another report out this week which we cover for a monthly look at the ongoing mortgage crisis is the August Mortgage Monitor (pdf) released by Lender Processing Services (LPS) …LPS reported that 1,340,995 loans, or 2.66% of active first lien mortgages, were in the foreclosure process in August, down from 1,406,000, or 2.82% in July and down from 4.04% of all mortgages a year earlier; as you may recall, these are home mortgages where foreclosure proceedings have been started, but the homes had not yet been seized by the bank…in addition to homes in foreclosure, LPS also reports the national delinquent mortgage rates; in August, LPS found that 3,124,000​ home loans, or 6.20% of mortgages outstanding, were at least one payment (30 days) behind; when combined with those in foreclosure, that means 4,465,000​ home mortgages, or more than one in eleven, were either delinquent or in foreclosure at the end of August…of those delinquent, 1,288,000​ were seriously delinquent, or more than 90 days late on their housepayments, and 1,836,000 were more than 30 but less than 90 days delinquent at the end of the month….the bar graph below, from the August summary on page 19 of the mortgage monitor (pdf) shows the percentage of homes that were delinquent each month for the past 13 months; you can see that May was the low water mark this year at 6.08% followed by the large jump in delinquencies in June to 6.68%, driven by an 18.3% spike in new delinquencies which LPS called “seasonal”; also evident it the large spike in delinquencies in September of last year, coinciding with the release of the iphone5…since there was a similar rush to buy the new iphone5c and well as record sales for Grand Theft Auto V in September, we would not be surprised to see another spike of 10% or more in mortgage delinquencies when LPS releases the September mortgage monitor a month from now…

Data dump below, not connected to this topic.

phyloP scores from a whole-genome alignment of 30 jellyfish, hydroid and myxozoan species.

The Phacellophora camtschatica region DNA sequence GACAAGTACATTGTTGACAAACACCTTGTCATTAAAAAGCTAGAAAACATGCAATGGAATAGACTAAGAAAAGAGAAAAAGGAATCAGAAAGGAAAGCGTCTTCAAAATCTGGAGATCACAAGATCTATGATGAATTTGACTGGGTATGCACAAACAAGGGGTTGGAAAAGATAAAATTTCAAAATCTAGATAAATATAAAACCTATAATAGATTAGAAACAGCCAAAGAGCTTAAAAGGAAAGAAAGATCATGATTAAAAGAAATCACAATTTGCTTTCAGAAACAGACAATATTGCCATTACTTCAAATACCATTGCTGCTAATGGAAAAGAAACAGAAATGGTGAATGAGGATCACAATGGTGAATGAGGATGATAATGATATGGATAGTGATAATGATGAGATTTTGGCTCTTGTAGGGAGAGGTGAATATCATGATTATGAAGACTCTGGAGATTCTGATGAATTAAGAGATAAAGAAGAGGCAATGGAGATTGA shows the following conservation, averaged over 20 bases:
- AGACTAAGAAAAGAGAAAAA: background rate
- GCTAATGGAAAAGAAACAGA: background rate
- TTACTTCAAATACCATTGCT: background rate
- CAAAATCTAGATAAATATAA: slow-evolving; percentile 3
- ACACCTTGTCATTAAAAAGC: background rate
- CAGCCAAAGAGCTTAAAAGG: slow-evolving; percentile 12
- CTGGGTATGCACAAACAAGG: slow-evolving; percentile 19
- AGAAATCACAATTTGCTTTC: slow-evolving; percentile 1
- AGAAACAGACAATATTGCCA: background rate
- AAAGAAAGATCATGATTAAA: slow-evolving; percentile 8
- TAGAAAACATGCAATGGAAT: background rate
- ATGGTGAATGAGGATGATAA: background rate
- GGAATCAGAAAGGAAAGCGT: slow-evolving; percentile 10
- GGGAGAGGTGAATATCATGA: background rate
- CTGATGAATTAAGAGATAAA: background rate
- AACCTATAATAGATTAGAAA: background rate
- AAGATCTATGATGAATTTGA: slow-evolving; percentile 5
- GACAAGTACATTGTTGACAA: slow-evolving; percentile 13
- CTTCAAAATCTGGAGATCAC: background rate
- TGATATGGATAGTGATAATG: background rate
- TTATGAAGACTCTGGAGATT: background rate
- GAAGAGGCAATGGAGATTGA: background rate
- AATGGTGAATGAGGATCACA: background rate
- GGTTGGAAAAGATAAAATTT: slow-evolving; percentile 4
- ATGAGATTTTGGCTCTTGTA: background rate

LPS August delinquencies bar graph